In order to improve tolerance to a particular toxicity, genetic variation for this trait within a crop is essential. While previous research has shown genetic variation for tolerance to boron in field pea (11) and to salinity in field pea, chickpea and lentil (5,4,1), plant responses may vary between environments (6). Thus it is important to identify genotypes that respond differently when produced on the soils of the southern Mallee. As variation is identified, research on mechanisms that confer tolerance, rooting habits of tolerant versus susceptible cultivars and responses to different environmental stimuli (ie.: rainfall) will be conducted.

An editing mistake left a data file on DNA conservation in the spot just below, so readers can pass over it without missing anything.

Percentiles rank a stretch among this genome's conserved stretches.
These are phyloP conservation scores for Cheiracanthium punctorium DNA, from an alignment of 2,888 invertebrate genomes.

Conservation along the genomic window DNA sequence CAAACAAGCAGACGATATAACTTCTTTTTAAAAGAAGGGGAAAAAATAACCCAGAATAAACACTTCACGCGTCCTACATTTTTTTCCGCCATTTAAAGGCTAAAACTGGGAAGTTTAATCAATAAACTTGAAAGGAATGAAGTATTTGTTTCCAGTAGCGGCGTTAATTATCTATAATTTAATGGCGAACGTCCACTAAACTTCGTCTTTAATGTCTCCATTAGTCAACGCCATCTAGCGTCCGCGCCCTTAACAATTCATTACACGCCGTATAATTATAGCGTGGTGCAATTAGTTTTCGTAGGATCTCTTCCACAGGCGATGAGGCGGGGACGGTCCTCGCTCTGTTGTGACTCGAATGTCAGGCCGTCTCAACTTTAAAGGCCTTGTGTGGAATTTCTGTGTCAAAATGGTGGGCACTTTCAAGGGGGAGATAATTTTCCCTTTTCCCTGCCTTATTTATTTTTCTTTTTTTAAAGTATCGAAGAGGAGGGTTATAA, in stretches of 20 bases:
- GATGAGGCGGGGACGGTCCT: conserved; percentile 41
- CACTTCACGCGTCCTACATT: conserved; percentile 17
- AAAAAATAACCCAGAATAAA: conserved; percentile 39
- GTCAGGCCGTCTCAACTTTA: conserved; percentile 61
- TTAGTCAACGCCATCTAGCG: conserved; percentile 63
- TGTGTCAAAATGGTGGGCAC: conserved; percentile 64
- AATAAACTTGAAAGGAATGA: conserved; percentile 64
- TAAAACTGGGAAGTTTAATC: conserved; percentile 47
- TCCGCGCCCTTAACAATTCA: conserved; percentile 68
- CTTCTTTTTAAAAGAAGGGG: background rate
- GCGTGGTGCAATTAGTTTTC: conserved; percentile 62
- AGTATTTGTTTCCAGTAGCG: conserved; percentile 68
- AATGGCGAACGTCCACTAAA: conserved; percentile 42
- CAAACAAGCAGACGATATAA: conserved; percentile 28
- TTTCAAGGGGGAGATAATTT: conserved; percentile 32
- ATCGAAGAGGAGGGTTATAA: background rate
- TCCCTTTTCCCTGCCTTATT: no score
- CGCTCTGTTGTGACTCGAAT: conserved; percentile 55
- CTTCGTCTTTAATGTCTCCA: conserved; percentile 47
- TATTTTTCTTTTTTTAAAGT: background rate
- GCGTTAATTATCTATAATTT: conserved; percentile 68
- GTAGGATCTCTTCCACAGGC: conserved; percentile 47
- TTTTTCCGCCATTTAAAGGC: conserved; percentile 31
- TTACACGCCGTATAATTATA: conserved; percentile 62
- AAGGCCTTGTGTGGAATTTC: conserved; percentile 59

Identification of genotypes of lentil, chickpea and field peas that have improved tolerance to boron and salinity will increase their reliability and profitability in the southern Mallee of Victoria.


The authors would like to acknowledge the support of the Birchip Cropping Group, the Department of Natural Resources and Environment and the Australian Research Council who are funding this research.